Michael Kearns, University of Pennsylvania

Since 2002, Michael Kearns has been a Professor in the Computer and Information Science Department at the University of Pennsylvania, where he also holds the National Center Chair in Resource Management and Technology. He also has Secondary Appointments in the Wharton School in Operations and Information Management and Statistics. His research interests include topics in machine learning, artificial intelligence, algorithmic game theory, social networks, and computational finance. Professor Kearns is currently on the editorial boards of Mathematics of Operations Research, Games and Economic Behavior, the Journal of the ACM, and the MIT Press series on Adaptive Computation and Machine Learning.

Rachel Kranton, Duke University

Rachel Kranton is Professor of Economics at Duke University. She studies how institutions, networks, and the social setting affect economic outcomes. Her teaching and research span several fields including microeconomics, industrial organization, economic development, and behavioral economics. In 2001-2002 she was a member of the School of Social Science at the Institute for Advanced Study in Princeton, and in 1996-1997, she was a fellow at the Russell Sage Foundation in New York. She currently serves as an Associate Editor of the Journal of Economic Perspectives.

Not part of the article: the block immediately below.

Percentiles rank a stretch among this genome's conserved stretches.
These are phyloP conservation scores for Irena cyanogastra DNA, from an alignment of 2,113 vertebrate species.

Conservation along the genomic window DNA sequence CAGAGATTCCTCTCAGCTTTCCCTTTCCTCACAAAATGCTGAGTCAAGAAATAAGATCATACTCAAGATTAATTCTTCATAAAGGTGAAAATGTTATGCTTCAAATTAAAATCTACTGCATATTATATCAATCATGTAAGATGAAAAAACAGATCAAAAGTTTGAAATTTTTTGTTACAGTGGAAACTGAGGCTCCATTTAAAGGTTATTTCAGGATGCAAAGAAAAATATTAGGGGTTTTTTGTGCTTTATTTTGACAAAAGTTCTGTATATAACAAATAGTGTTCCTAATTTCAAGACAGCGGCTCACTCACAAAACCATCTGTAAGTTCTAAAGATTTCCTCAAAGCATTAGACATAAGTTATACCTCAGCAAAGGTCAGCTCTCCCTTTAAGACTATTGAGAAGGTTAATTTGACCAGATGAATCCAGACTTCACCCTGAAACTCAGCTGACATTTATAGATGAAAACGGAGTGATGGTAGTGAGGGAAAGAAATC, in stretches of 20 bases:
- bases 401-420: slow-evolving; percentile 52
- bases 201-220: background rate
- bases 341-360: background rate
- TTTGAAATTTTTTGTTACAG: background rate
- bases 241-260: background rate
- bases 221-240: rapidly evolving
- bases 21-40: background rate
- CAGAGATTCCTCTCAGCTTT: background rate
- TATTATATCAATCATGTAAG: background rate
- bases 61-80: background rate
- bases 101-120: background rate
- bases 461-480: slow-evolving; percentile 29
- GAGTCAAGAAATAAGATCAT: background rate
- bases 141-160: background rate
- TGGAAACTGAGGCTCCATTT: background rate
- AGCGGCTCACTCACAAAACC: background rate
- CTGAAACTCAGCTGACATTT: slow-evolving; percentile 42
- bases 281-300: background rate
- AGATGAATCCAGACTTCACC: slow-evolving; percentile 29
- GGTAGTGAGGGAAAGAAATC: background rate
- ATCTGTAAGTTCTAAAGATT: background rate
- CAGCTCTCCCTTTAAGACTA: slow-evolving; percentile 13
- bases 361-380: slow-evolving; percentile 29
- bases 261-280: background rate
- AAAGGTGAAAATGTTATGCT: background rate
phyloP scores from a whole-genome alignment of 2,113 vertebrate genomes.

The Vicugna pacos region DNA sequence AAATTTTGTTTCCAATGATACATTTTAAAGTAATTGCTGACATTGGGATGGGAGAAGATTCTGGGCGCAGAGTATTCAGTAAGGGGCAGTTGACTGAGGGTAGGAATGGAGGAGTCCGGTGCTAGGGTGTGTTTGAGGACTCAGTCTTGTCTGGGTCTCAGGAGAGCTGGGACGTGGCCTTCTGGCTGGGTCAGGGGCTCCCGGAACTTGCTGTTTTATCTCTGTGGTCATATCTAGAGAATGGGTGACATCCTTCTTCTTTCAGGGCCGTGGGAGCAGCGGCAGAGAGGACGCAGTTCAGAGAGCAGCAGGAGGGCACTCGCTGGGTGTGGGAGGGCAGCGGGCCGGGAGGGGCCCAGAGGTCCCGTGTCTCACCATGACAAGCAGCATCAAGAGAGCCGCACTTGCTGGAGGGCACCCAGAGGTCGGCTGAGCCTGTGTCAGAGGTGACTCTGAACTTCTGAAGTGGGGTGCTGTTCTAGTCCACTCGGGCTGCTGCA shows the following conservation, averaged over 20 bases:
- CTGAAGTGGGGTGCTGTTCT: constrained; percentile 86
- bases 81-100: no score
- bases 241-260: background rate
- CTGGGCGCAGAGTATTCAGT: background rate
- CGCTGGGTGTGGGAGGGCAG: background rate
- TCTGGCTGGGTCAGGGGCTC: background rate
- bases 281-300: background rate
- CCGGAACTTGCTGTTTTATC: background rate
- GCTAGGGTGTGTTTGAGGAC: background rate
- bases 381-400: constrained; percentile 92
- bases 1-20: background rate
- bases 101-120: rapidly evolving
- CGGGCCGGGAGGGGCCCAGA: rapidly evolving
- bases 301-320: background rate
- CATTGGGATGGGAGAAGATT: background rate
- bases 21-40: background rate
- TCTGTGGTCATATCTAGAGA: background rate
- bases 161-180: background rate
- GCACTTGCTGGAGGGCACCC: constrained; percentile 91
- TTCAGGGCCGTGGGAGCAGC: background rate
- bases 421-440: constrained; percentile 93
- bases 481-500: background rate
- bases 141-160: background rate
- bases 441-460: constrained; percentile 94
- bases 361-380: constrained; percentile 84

David Lazer, Harvard University

David Lazer is an Associate Professor of Public Policy and Director of the Program on Networked Governance at Harvard University, Kennedy School of Governance.  His research interests include Information Governance, Global Governance, Interest Group Networks, Team Networks, and Network Analysis. “Most of my work is based on the idea that how people and organizations are connected together is critical to understanding the functioning, success and failure of actors and systems.”  He is an authority on social network analysis, with a series of papers on the diffusion of information among interest groups and between interest groups and the government.

Michael Macy, Cornell University